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Rediff.com  » Movies » 'You can get too blinded by Bollywood'

'You can get too blinded by Bollywood'

March 29, 2018 13:55 IST

'If you can do new things everyday, your mind will be challenged.'


Photograph: Kind courtesy Shilpa Rao/Instagram

Music has always dominated Shilpa Rao's 'simple' life.

"We didn't have a fancy childhood," the singer says. "My parents still ask me, 'Why do you spend so much? What is the need for it?'"

Shilpa -- who has sung Malang (Dhoom 3), Gustakh Dil (English Vinglish), Bulleya, Aaj Jaane Ki Zid Na Karo (Ae Dil Hai Mushkil) and Phir Kya Hai Gham (Hichki) -- leads a "normal" life, she says.

"My parents taught me how to do things that really matter to me the most rather than doing things that are necessary for survival," she says, and that is her biggest life lesson.

Rediff.com's Jahnavi Patel met Shilpa at her spacious apartment on the 12th floor of a high-rise in Andheri, north west Mumbai.

Jahnavi could see the lifeline of the city -- Mumbai's famed local trains -- as well as planes lined up at the airport from Shilpa's window.

Did you always want to be a singer?

Dad used to teach me music, as a kid.

I didn't want to be a musician, but he was constantly after me to have formal training in music.

So I met Hariharan uncle in Mumbai and he sent me to Guruji, Khaansaab (Ustad Ghulam Mustafa Khan) to learn. That's when I started feeling strongly towards music.

I am doing what I do because of these three people.

 


Photograph: Kind courtesy Shilpa Rao/Instagram

It is not very often that we see parents encouraging their children to take up music as a profession.

My parents are weird!

My father never saw this as a hobby.

My parents keep pointing to basics like work on your craft, practice more.

I started taking Urdu lessons to get the diction right and understand the meanings.

It's really important to have somebody in your life to keep you grounded.

It could be your parents, siblings, friends, a mentor... it is necessary to listen to them and give them that freedom to tell you that you are doing something wrong.

Having a yes-man around you is not good.


Photograph: Kind courtesy Shilpa Rao/Instagram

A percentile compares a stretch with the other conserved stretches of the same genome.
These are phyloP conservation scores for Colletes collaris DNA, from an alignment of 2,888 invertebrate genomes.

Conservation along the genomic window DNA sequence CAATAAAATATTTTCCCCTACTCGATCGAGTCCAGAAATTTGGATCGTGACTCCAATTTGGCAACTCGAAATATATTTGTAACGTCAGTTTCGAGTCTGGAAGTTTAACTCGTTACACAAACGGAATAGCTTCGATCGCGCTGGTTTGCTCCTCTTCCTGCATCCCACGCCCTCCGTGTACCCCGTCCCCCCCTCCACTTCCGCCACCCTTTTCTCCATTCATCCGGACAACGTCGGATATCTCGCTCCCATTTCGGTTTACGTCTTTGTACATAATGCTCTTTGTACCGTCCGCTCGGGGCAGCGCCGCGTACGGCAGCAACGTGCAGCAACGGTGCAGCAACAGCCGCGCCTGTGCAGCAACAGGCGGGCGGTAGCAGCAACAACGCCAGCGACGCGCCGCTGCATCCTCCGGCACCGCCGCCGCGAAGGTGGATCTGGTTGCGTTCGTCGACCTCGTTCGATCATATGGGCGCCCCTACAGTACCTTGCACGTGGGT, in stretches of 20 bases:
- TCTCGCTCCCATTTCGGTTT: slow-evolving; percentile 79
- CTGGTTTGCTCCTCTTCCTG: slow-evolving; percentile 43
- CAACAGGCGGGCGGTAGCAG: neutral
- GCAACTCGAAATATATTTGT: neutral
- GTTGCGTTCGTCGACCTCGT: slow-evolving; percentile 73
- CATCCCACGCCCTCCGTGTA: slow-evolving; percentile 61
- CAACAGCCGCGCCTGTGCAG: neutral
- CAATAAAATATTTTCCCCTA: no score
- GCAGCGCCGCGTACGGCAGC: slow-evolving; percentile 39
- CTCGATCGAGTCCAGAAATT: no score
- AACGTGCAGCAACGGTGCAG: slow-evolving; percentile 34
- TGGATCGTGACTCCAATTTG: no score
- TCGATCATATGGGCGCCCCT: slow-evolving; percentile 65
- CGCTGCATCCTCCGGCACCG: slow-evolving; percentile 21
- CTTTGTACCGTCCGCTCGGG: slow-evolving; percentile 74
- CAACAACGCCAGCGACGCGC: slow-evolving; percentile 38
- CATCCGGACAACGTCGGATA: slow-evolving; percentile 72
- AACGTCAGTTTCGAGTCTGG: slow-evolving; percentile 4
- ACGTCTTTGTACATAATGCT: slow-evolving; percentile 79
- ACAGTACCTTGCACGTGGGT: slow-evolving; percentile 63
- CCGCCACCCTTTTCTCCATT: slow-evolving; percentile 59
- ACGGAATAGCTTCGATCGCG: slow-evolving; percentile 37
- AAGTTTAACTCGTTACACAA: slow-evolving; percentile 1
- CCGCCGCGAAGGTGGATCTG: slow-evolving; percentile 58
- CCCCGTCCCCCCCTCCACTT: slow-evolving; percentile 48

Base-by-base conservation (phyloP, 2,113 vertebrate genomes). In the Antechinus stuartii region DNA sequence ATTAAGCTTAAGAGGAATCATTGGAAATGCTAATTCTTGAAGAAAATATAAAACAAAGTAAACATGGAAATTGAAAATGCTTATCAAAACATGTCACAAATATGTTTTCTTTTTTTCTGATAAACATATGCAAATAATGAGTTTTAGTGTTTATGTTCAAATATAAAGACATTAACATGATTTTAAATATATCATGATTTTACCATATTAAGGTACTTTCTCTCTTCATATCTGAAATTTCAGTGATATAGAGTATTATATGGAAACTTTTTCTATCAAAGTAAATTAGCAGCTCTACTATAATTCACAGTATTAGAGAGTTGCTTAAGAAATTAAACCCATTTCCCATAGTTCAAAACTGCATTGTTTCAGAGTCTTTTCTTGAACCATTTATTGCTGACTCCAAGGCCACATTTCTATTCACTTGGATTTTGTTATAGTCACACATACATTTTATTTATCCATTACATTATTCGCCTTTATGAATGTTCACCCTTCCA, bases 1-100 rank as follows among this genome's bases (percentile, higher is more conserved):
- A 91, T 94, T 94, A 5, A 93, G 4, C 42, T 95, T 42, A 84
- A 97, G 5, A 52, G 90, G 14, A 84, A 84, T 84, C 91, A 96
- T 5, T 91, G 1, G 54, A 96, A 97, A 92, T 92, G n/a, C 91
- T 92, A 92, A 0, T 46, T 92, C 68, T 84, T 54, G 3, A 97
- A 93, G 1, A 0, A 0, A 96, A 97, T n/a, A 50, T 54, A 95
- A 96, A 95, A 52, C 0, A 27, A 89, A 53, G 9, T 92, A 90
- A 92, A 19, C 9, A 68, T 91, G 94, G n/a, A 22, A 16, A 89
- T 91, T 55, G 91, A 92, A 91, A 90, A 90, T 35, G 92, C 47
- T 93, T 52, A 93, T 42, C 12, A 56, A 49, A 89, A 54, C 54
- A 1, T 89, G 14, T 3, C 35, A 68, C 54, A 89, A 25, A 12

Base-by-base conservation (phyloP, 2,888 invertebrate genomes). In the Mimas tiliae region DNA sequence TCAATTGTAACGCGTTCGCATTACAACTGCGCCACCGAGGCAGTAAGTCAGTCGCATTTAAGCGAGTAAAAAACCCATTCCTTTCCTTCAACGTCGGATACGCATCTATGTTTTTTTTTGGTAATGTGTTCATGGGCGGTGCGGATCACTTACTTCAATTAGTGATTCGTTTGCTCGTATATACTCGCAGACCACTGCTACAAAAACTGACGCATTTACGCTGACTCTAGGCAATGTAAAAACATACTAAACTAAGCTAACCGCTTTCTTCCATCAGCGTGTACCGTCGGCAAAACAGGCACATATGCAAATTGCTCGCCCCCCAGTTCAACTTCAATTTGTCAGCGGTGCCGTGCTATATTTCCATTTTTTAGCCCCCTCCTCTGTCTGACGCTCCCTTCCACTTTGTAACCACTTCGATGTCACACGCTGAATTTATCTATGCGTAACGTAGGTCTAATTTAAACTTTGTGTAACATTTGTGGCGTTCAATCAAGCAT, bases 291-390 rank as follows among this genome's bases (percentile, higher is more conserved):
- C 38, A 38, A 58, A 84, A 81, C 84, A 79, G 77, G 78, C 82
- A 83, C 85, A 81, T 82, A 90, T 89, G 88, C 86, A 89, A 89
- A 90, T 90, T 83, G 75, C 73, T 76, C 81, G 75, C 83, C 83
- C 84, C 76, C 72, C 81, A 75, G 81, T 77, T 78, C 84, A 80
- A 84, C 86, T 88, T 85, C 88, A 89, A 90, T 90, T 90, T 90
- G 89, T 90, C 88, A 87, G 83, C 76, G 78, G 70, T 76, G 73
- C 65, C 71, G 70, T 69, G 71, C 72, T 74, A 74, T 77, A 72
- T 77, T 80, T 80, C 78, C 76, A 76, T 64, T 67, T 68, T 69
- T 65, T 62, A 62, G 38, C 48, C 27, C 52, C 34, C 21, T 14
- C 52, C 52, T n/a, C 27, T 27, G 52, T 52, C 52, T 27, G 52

After Ae Dil Hai Mushkil, you took a two-year break and returned with Hichki this year. What have you been doing during this time?

I love to collaborate with people, so I keep doing that -- be it Karsh Kale or Coke Studio Pakistan or Parikrama, Agnee, I keep making a lot of collaborations.

I jam with other musicians or perform at festivals.

I have also started doing ghazal recitals. I would sing ghazals in Delhi for an hour-and-a- half; I did it at the Jaipur Lit Fest too. I find it very satisfying.

Everyone has their own side project, and it's important to have that because you can get too blinded by Bollywood.

Singers are doing Bollywood as well as their own thing. They are writing songs, making videos... in their own capacity, of course.

Have you ever felt a dearth of work?

No, there is work for everybody. You just have to jam with the right people.


IMAGE: Rani Mukerji in Hichki.

Female singers have said they don't have enough parts to sing in a song. Has that changed?

It has always been the same.

I remember my first song from Anwar (Tose naina lage). My father heard it and he was like 'You just have six lines'.

I said that's okay, as long as it has an impact.

Even if a female singer has four lines, sometimes you remember just those lines.

You give me two lines and I will make it count. That's how you still stand strong.

Leaving a mark in a song is more important.


IMAGE: Ranbir Kapoor and Aishwarya Rai Bachchan in Ae Dil Hai Mushkil.

You have been a part of Coke Studio Pakistan. Tell us about your experience.

It was really good. It pushes you to limits that sometimes you don't get to, like singing a full song in real time without any cut.

I had done it for Karsh's episode (Coke Studio India) and I did it there. It is something I had never done before. It really challenges you.

If you can do new things everyday, your mind will be challenged.

It was amazing working with those musicians in Coke Studio Pakistan; the warmth that they have, their love for music is exceptional.

WATCH: Shilpa Rao sings, and takes us through her chartbusters. Video and Production: Hitesh Harisinghani/Rediff.com. Additional video: Afsar Dayatar/ Rediff.com

How do you select a project?

You don't select a project, it comes to you and you have to make it your own.

So if someone asks me to sing a song, if I am not bringing my perspective to it, what is the point?

Till that doesn't happen, there is no uniqueness that you can demand from a singer.

What are your strengths and weaknesses as a singer?

I am not consistent -- that's my plus as well as my minus point.

Sometimes people want new things from you.

So every time you do something, inconsistently, something new comes up.

But it is also bad sometimes.

Jahnavi Patel / Rediff.com in Mumbai